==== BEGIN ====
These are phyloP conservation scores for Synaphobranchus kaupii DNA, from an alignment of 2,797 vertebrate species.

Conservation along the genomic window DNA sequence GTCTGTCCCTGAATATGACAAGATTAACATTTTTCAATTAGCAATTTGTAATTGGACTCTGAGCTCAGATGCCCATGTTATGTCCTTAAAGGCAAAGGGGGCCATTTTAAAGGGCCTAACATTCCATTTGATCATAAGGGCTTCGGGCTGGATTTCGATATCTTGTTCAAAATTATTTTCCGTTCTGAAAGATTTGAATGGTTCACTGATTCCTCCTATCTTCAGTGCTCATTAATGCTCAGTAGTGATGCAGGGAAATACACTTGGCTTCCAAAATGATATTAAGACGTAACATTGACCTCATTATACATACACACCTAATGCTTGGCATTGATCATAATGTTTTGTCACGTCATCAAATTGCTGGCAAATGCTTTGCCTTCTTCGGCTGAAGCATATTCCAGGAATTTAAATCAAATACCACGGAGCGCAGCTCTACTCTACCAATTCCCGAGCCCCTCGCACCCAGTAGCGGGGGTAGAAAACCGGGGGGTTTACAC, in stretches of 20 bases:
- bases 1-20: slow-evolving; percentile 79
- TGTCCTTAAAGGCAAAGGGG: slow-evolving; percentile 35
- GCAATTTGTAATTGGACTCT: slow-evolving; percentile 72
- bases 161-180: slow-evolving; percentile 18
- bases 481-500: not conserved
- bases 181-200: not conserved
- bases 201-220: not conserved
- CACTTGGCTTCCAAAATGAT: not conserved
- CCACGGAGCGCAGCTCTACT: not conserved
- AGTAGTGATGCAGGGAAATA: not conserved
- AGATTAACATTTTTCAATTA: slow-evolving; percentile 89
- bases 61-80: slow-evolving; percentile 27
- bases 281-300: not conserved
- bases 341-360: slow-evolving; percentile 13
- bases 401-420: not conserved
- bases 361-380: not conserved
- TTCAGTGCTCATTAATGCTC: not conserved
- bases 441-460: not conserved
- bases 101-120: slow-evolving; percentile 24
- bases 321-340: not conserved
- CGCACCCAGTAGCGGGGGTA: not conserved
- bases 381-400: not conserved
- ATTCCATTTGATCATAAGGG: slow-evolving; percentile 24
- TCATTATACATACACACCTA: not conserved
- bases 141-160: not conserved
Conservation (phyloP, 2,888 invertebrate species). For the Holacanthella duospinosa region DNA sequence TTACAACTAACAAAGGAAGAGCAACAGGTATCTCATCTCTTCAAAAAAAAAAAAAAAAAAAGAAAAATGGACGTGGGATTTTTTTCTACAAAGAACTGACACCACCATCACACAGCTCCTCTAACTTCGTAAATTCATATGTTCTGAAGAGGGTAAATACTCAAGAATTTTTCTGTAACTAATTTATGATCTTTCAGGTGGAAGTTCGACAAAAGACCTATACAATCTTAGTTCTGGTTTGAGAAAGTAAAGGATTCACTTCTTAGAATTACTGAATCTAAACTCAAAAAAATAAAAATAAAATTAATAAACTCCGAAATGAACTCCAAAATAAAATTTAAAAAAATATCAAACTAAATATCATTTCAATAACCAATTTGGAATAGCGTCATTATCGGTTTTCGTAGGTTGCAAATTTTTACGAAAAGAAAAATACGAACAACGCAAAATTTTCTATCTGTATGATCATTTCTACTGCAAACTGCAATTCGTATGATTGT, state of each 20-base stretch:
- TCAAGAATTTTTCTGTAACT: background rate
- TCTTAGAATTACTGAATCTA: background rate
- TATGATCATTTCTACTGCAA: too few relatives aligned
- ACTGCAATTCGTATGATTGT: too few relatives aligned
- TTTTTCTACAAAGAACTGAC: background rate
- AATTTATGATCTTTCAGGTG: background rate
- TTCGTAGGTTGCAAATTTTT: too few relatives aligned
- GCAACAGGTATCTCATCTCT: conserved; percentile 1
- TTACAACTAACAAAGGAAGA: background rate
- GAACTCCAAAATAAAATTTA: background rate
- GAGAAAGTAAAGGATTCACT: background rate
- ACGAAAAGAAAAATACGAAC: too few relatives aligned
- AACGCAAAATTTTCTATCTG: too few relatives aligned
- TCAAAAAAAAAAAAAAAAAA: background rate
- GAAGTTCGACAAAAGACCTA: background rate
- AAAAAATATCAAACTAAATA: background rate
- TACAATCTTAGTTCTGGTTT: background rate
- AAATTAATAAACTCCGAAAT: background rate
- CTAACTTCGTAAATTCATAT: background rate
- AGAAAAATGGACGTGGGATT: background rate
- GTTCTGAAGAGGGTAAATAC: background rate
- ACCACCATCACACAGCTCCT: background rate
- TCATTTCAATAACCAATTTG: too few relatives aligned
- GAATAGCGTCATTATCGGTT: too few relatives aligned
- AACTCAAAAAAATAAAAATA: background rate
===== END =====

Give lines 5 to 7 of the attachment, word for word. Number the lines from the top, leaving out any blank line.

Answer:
- GCAATTTGTAATTGGACTCT: slow-evolving; percentile 72
- bases 161-180: slow-evolving; percentile 18
- bases 481-500: not conserved